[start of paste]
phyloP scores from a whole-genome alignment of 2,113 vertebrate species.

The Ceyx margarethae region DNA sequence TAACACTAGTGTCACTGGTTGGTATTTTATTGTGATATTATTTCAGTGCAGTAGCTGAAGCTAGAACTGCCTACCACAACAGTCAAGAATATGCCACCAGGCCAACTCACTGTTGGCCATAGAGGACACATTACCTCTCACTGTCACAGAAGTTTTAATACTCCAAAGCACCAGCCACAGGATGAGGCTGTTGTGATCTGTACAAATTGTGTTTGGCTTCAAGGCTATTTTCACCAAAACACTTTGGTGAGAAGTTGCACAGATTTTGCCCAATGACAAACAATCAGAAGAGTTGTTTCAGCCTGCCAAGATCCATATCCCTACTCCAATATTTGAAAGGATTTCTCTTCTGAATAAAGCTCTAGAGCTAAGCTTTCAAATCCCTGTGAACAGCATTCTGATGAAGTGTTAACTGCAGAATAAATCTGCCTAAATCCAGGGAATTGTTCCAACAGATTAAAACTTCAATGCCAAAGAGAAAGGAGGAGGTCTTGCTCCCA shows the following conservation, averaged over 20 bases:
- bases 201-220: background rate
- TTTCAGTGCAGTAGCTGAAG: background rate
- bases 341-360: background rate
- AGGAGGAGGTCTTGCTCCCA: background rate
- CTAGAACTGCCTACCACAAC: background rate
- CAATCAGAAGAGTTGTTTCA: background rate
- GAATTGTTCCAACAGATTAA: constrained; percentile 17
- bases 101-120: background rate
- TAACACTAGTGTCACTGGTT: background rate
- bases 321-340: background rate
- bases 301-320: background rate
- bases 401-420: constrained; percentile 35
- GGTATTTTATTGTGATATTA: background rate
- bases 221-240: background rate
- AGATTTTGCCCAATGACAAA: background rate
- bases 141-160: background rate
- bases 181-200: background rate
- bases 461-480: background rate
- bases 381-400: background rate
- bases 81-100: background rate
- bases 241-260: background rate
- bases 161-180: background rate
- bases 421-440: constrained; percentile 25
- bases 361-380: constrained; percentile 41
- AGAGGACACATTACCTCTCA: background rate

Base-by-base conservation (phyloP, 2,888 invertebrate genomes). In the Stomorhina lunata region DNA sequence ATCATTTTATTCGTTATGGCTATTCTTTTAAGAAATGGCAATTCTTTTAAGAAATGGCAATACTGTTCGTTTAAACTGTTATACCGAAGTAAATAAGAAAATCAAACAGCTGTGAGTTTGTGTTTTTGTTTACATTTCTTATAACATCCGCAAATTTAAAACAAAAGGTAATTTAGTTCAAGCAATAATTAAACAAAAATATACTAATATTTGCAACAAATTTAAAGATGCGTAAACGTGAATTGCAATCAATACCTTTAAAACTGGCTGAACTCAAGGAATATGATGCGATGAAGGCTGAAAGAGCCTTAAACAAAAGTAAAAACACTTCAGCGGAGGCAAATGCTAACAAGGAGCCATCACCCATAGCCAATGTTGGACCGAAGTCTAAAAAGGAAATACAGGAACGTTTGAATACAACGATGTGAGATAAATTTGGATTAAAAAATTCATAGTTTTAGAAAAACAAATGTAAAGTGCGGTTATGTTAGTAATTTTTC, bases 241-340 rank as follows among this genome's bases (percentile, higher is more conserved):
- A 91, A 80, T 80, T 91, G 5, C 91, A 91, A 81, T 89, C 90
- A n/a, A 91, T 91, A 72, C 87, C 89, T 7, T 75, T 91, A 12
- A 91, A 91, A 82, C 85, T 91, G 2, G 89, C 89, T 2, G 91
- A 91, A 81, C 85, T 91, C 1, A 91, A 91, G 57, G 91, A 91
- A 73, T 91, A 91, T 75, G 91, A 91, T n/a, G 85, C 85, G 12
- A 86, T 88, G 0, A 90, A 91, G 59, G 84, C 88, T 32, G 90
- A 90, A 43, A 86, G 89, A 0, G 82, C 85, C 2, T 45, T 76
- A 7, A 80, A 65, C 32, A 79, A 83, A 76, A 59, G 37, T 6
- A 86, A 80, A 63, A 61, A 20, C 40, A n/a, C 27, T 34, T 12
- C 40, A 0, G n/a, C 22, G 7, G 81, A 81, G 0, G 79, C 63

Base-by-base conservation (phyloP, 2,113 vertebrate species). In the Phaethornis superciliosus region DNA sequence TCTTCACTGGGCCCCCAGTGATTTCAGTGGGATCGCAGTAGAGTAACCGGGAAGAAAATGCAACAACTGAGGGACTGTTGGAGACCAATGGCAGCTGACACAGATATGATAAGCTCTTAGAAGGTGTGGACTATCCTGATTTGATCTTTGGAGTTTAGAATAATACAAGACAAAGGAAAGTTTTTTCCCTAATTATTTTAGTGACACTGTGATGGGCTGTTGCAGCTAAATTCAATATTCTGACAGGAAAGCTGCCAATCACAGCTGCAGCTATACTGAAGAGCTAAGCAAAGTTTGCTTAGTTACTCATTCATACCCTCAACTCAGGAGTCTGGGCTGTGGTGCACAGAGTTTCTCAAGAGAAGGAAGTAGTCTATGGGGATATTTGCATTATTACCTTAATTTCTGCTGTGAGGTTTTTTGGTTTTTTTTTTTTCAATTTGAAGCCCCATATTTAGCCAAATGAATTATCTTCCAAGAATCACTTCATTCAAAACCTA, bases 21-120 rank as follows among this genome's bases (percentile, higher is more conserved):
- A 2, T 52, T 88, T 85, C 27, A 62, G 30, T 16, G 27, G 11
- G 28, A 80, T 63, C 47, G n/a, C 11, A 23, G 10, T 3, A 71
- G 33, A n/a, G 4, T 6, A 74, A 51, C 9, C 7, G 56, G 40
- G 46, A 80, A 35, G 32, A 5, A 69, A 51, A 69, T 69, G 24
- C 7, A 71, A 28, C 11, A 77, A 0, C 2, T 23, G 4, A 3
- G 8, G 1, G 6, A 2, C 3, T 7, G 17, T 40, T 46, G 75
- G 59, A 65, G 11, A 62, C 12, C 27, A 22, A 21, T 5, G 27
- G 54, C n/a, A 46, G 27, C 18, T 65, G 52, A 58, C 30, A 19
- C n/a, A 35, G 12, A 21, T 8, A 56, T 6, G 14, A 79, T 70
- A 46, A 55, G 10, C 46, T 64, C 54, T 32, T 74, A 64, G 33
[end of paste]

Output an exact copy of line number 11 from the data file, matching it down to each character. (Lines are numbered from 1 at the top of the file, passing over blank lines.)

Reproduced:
- TAACACTAGTGTCACTGGTT: background rate